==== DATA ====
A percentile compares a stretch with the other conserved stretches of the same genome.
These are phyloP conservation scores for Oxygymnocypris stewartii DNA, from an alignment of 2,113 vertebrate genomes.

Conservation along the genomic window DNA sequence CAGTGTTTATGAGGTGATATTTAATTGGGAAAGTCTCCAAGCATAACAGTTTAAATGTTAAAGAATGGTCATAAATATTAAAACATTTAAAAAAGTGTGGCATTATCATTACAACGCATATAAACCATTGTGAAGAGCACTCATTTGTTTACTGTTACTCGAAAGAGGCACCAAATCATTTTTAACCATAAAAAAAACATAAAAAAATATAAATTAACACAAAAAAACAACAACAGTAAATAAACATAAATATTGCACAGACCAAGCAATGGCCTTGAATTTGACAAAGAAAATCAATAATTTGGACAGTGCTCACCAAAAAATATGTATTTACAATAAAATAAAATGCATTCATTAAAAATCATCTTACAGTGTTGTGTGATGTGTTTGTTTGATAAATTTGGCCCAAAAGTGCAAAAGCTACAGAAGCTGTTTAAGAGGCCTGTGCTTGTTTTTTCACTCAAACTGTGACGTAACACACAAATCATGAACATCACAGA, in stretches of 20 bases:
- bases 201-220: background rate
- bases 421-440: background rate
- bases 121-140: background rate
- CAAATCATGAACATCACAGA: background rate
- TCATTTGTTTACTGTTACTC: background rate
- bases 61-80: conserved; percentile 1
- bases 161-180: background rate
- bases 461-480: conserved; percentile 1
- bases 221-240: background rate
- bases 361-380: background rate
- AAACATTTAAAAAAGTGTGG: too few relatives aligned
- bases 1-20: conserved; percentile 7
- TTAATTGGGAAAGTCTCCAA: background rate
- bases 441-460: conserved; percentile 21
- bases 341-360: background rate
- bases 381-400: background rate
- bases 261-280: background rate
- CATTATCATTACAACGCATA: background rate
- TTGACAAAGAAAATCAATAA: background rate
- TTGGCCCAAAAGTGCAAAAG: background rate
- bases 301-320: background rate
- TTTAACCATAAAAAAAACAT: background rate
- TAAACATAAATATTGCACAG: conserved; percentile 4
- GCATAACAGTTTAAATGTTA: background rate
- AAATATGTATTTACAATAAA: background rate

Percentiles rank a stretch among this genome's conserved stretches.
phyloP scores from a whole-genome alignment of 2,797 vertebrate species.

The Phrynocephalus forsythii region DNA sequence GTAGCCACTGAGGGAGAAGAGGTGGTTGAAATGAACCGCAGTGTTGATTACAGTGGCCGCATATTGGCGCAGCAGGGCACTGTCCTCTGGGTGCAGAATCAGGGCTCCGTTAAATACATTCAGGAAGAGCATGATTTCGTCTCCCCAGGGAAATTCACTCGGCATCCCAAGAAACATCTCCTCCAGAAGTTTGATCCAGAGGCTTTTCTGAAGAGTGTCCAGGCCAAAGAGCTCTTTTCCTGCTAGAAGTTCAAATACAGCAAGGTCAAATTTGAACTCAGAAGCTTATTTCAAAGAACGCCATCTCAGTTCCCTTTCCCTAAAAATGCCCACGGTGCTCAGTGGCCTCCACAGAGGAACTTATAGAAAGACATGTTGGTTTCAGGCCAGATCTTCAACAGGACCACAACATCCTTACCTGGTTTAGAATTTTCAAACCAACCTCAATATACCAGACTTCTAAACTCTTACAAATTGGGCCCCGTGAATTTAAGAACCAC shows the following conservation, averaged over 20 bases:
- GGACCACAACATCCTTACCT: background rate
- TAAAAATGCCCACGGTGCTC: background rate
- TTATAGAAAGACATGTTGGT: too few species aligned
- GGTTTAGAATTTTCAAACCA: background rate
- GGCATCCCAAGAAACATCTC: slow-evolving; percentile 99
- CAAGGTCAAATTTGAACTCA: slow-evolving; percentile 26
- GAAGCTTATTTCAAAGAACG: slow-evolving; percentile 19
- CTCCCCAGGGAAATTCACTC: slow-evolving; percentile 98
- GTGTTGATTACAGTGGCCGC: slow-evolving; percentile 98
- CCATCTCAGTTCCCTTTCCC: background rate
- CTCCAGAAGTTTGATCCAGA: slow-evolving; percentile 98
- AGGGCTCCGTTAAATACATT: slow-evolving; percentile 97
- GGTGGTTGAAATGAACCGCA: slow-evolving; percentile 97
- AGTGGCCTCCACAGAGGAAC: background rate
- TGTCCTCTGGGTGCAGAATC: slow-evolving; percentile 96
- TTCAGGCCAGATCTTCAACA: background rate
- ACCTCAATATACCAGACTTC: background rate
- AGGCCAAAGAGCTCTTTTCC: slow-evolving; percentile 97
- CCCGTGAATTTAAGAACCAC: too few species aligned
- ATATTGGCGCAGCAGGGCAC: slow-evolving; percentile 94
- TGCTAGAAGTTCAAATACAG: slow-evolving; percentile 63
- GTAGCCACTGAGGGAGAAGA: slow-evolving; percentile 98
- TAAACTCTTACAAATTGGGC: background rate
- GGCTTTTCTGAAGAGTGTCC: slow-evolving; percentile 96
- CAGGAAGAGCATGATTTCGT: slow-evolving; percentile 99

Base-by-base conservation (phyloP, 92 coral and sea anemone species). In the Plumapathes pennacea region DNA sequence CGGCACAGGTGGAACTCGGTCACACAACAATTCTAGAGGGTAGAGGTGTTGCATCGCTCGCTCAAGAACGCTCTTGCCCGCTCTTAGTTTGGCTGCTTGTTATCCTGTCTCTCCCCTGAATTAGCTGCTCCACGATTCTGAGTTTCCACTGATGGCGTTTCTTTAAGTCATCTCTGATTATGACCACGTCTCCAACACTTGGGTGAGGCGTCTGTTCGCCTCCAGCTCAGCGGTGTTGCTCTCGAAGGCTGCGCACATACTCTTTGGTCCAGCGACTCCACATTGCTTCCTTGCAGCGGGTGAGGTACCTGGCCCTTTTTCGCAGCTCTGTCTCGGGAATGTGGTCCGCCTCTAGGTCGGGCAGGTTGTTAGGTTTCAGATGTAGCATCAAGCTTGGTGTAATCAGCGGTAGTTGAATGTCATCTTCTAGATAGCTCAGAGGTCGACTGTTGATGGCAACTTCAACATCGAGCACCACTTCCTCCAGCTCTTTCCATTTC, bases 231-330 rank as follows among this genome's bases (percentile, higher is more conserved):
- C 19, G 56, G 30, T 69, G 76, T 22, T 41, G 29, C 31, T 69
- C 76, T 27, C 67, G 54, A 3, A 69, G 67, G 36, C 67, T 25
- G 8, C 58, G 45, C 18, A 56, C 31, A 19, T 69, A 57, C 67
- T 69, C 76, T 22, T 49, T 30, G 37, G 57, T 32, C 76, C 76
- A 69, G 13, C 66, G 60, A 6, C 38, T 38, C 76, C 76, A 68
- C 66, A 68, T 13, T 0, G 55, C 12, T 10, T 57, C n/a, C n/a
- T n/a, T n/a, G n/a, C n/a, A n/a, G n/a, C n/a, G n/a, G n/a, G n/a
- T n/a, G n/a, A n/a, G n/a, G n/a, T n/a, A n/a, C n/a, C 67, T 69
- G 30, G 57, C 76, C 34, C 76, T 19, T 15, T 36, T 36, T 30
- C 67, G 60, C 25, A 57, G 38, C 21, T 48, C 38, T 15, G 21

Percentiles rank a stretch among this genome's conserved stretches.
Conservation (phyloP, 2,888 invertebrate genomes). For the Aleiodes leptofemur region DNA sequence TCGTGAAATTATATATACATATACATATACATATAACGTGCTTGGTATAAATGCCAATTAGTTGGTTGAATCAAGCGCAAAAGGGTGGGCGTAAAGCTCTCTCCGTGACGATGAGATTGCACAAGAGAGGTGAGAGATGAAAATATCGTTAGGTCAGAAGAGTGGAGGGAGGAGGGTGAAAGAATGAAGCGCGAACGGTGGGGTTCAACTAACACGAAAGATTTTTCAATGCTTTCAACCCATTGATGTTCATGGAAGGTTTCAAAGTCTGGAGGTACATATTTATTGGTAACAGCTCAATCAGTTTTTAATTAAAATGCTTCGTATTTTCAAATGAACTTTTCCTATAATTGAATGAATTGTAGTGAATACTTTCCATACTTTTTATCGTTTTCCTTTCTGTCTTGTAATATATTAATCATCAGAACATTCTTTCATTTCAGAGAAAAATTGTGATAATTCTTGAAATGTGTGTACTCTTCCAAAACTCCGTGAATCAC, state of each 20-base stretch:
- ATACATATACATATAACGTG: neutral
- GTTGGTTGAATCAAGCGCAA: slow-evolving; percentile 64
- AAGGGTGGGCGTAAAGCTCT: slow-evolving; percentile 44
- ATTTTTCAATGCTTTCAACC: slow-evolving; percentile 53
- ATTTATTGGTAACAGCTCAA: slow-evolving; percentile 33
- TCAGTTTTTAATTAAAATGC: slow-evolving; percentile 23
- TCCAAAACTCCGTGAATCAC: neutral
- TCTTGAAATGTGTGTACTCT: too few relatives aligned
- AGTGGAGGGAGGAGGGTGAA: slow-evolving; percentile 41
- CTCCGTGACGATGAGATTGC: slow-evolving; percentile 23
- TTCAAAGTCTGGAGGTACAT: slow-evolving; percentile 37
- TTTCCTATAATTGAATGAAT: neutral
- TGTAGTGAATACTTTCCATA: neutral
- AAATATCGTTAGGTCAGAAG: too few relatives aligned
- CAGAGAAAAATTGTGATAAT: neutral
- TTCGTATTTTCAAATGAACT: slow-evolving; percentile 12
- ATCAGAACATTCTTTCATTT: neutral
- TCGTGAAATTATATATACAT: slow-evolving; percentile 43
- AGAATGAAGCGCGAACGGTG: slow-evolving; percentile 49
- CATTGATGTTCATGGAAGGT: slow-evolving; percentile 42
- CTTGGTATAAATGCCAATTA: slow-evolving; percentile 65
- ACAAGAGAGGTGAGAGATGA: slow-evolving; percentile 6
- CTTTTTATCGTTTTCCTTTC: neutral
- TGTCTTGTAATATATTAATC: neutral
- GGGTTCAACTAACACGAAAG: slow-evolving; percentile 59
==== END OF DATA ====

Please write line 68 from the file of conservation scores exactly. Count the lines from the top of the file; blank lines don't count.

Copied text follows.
Percentiles rank a stretch among this genome's conserved stretches.